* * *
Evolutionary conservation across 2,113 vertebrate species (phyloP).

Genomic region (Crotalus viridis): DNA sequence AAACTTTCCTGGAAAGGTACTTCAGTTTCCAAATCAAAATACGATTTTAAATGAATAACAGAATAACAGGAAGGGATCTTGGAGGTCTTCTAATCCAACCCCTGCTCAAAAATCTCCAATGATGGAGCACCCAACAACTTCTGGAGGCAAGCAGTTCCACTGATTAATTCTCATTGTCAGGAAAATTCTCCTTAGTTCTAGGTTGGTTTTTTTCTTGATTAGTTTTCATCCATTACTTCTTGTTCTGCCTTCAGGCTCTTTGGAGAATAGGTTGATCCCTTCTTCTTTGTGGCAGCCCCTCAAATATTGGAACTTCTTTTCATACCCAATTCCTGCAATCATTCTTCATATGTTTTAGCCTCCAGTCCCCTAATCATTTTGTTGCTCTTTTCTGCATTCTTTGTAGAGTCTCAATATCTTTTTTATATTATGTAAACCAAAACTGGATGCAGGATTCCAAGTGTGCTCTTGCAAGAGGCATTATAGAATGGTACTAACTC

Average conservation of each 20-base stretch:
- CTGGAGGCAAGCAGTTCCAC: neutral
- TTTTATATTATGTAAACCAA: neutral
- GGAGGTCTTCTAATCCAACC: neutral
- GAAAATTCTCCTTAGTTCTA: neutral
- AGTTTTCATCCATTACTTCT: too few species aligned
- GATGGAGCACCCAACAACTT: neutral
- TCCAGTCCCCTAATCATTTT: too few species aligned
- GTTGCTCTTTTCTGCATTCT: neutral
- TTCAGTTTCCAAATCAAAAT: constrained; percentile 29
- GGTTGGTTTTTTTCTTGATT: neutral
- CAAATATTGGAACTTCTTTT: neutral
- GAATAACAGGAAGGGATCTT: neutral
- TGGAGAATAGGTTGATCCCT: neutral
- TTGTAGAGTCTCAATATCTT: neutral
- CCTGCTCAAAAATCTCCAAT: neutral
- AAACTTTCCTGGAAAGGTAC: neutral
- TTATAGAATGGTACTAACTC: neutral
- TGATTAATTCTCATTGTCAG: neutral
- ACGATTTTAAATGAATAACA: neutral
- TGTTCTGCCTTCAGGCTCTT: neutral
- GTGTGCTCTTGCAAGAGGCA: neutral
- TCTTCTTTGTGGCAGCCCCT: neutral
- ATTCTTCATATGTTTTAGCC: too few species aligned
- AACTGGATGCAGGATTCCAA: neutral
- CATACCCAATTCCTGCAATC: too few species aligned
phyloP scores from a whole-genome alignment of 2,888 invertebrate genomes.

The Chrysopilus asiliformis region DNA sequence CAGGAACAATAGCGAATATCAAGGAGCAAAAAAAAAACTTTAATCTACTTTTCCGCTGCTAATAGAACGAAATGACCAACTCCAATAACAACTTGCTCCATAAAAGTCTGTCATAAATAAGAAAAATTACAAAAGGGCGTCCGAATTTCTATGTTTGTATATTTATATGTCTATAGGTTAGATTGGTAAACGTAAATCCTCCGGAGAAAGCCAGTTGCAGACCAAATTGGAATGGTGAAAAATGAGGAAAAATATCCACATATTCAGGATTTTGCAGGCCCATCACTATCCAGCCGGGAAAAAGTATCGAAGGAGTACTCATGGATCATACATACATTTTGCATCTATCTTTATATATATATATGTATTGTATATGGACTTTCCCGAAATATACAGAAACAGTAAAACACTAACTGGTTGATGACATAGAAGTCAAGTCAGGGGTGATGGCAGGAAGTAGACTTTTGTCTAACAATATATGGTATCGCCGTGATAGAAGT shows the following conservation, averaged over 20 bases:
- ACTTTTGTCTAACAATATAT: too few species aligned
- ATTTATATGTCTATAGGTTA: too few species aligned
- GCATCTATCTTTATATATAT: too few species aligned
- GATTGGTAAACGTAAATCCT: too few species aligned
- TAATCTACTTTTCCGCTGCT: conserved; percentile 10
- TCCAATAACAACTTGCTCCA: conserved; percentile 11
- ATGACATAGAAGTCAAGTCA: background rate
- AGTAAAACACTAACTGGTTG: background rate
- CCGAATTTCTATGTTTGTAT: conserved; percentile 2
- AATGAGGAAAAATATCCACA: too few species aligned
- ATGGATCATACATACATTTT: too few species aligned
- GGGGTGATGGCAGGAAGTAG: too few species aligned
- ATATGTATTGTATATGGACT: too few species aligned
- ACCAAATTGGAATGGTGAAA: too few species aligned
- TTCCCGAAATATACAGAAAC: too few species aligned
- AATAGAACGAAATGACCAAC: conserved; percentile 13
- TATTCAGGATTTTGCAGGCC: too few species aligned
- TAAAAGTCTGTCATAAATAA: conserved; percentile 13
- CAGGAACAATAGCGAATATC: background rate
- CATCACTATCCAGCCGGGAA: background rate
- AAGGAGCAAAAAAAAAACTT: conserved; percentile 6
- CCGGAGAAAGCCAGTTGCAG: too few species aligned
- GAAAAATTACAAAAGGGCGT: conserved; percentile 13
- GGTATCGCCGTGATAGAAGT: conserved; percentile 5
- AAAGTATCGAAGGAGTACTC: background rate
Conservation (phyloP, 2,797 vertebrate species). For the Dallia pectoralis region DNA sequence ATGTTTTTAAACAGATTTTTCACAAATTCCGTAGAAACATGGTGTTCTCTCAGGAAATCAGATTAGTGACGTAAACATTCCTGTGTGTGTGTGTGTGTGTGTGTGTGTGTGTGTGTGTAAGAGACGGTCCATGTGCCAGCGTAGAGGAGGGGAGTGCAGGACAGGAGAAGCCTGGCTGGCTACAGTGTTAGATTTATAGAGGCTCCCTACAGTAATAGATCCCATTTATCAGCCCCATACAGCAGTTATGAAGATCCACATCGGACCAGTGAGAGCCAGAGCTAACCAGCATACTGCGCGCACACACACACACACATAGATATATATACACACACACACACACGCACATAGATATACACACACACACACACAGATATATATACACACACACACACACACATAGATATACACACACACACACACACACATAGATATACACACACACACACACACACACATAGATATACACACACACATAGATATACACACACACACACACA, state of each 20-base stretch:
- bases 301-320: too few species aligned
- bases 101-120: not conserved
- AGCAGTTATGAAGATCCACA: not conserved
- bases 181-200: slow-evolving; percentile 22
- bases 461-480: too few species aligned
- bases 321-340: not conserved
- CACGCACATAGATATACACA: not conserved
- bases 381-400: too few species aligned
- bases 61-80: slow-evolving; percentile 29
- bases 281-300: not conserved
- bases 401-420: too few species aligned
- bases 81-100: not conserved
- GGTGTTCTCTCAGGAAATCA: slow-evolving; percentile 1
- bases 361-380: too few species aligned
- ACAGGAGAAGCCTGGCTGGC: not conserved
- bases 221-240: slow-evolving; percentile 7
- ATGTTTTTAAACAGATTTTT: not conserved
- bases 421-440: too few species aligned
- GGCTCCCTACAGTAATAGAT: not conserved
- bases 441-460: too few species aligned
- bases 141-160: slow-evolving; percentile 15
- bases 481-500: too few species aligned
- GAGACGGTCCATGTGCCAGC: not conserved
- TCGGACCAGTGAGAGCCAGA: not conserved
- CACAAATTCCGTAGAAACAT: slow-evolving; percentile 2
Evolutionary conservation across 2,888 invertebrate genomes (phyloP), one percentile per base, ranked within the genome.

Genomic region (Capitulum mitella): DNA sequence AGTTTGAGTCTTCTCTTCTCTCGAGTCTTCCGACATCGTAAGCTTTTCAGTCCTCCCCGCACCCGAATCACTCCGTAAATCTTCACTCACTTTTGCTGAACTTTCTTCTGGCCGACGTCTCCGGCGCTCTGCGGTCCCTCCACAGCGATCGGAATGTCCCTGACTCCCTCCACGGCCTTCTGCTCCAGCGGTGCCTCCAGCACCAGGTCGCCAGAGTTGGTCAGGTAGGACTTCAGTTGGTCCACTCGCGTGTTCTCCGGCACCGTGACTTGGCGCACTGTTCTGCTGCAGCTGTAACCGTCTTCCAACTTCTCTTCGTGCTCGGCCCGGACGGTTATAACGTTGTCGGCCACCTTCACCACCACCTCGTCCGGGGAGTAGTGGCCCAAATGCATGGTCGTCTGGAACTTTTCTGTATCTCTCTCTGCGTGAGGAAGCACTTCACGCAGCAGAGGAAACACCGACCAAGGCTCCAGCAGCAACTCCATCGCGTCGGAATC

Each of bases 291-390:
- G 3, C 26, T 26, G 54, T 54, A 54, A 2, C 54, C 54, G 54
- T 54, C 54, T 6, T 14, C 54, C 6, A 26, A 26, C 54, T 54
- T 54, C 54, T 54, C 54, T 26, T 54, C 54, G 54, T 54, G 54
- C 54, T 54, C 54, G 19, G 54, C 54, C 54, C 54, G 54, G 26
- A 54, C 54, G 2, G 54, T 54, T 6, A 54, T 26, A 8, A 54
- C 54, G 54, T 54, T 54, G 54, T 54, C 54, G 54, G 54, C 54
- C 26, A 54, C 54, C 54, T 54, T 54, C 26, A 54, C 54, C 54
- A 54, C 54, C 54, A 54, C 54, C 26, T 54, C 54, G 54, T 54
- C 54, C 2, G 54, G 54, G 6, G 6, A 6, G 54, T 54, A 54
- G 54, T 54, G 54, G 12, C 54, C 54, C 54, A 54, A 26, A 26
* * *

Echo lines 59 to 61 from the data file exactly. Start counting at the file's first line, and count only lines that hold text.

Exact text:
- AGCAGTTATGAAGATCCACA: not conserved
- bases 181-200: slow-evolving; percentile 22
- bases 461-480: too few species aligned